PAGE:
Ladies & Gentlemen, anything in life can truly be accomplished "if" you surround yourselves with the "right", "like-minded" individuals who have done the things you want to achieve - So why not check the ego at the door and "show up", "shut up" & "listen up" !!!

I am now off to do just that...


Monday, July 18, 2011

Monday Morning's Motivation: Bouncing Back (part two)

Bouncing Back from Tough Times with Self-Encouragement, Part 2
This is the second installment in a 3-part series.

Where the Miracle Begins
Sometimes, defeat is the best beginning. Why? Well for one thing, if you’re at the very bottom, there’s only one way to go—up. But more important, if you’re flat on your back, mentally and financially, you’ll usually become sufficiently disgusted to reach way deep down inside yourself and pull out miracles. Pull out talents and pull out abilities and pull out your desires and determination. When you’re flat broke or flat miserable, you’ll eventually become so disgusted that you’ll pull out the basic essentials required to make everything better.

It’s in the face of adversity that things begin to change, that you begin to change. With enough disgust, desire and determination to change your life, you’ll start saying, “I’ve had it. Enough of this. No more. Never again!”

Here’s where the miracle begins. “I’ve had it. Enough. No more. Never again.” These words and these thoughts really rattle the power of time and fate and circumstances. And these three things, time and fate and circumstances, all get together and say, “Okay. Okay. We can see that we have no power here; we’re facing some major resolve! This guy’s not going to give up. He’s had it. He’s done with all this nonsense. We’d better step aside and let this guy get by!” Inspiration through disgust.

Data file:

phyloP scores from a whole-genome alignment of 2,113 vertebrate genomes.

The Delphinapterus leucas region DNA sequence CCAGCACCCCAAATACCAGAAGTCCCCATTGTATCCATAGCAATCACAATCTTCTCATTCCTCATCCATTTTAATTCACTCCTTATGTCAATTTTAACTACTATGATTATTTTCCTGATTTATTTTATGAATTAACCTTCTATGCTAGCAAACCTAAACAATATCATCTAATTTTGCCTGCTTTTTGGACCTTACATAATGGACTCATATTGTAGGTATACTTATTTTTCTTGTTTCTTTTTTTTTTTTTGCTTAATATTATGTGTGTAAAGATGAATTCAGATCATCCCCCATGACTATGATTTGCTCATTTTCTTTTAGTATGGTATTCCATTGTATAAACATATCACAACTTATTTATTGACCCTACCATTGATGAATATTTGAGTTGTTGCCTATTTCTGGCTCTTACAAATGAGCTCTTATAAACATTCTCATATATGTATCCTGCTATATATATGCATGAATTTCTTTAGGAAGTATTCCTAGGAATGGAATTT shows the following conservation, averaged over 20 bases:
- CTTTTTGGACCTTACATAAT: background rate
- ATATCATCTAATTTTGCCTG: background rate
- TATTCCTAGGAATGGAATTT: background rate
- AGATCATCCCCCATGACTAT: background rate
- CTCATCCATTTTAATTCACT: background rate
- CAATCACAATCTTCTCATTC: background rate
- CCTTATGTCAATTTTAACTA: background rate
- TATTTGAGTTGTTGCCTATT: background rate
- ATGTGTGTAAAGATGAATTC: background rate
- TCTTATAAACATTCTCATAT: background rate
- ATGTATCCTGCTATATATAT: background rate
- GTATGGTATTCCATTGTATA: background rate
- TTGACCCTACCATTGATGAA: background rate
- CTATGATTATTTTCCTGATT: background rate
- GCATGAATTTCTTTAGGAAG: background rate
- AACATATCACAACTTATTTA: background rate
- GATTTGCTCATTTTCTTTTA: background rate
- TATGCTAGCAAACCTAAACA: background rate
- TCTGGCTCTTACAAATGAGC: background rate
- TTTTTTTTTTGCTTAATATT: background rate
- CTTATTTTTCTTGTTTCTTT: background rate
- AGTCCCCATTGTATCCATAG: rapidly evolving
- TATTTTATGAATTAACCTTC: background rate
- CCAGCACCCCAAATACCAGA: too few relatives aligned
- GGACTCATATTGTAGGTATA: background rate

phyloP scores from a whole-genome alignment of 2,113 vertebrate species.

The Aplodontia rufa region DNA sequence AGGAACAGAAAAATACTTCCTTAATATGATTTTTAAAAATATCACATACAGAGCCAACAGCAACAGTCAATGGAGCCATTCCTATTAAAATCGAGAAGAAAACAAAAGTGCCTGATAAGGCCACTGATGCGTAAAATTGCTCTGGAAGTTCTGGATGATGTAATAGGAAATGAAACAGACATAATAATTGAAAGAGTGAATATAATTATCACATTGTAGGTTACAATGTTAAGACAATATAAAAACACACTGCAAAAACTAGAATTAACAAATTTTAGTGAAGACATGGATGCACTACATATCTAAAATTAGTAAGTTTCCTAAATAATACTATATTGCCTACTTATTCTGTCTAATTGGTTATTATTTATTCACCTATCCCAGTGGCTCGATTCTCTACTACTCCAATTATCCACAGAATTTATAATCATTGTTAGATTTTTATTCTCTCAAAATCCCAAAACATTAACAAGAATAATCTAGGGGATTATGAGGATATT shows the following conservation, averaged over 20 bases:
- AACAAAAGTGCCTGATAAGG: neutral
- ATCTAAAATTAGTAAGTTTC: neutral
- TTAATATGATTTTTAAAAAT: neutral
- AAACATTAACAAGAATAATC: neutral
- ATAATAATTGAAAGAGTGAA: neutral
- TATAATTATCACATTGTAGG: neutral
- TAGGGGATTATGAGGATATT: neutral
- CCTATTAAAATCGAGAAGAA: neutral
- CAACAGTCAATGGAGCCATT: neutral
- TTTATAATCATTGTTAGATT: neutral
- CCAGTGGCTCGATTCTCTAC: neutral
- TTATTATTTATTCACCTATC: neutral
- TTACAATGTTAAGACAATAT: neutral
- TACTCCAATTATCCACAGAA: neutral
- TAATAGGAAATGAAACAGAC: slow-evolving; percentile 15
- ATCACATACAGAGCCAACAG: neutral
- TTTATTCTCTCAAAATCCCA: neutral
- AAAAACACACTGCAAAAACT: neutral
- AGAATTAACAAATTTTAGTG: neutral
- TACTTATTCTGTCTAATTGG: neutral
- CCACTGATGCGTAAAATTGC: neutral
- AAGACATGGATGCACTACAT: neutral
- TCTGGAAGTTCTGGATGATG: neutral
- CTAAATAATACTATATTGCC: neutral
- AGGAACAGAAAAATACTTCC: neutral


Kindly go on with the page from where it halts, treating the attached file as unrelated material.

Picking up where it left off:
A lot of people don’t change themselves. They wait for change. These poor unfortunate folks accept their defeats and wallow in their self-pity. Why? Because they refuse to take control of the situation. They refuse to take control of their life, their career, their health, their relationships, their finances. They refuse to take responsibility and get sufficiently disgusted to change it.

If you are disgusted, if you are in need of some change, if this finds you in the middle of your own personal slump, then I have some words to offer. Your present failure is a temporary condition. It is only a temporary condition. You will rebound from failure, just as surely as you gravitated into failure.

One time, when I was in the midst of a bout of failure, somebody suggested that I should tell myself, “This too shall pass.” I firmly believe that you’re only given as much as you can handle, as much negativity, as much failure, as much disappointment. This too shall pass, if you grasp for a new beginning. You need to pull yourself up and move back into the world with a plan.